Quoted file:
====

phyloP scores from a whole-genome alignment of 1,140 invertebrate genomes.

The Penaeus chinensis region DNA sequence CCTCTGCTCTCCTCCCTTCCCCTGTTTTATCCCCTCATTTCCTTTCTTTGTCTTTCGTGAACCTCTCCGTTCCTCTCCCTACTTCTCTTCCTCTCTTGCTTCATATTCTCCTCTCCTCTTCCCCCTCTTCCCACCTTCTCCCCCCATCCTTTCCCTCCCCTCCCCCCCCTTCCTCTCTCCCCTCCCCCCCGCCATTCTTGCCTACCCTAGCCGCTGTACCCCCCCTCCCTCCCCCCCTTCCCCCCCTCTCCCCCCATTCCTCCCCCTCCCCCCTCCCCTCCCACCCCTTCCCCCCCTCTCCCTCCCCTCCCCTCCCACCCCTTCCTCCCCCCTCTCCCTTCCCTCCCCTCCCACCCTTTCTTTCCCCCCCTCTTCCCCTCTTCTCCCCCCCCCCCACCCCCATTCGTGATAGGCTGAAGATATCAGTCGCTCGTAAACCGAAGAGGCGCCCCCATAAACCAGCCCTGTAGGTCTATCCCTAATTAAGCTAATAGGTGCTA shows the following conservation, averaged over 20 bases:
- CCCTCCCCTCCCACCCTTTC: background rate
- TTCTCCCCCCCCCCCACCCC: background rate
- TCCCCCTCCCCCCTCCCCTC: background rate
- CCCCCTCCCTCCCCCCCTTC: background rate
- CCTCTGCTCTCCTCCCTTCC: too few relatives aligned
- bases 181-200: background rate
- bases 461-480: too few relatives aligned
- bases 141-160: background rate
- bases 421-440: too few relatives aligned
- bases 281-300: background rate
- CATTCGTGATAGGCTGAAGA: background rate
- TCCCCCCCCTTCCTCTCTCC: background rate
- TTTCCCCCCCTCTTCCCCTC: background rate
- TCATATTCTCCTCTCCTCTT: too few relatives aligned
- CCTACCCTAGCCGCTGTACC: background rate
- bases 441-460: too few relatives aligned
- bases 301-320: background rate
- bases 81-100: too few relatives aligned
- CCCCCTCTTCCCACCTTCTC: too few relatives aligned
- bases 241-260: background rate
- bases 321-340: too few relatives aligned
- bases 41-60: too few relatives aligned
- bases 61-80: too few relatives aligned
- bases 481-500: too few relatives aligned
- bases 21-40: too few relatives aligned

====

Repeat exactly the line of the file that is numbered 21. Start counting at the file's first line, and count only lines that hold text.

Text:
- CCCCCTCTTCCCACCTTCTC: too few relatives aligned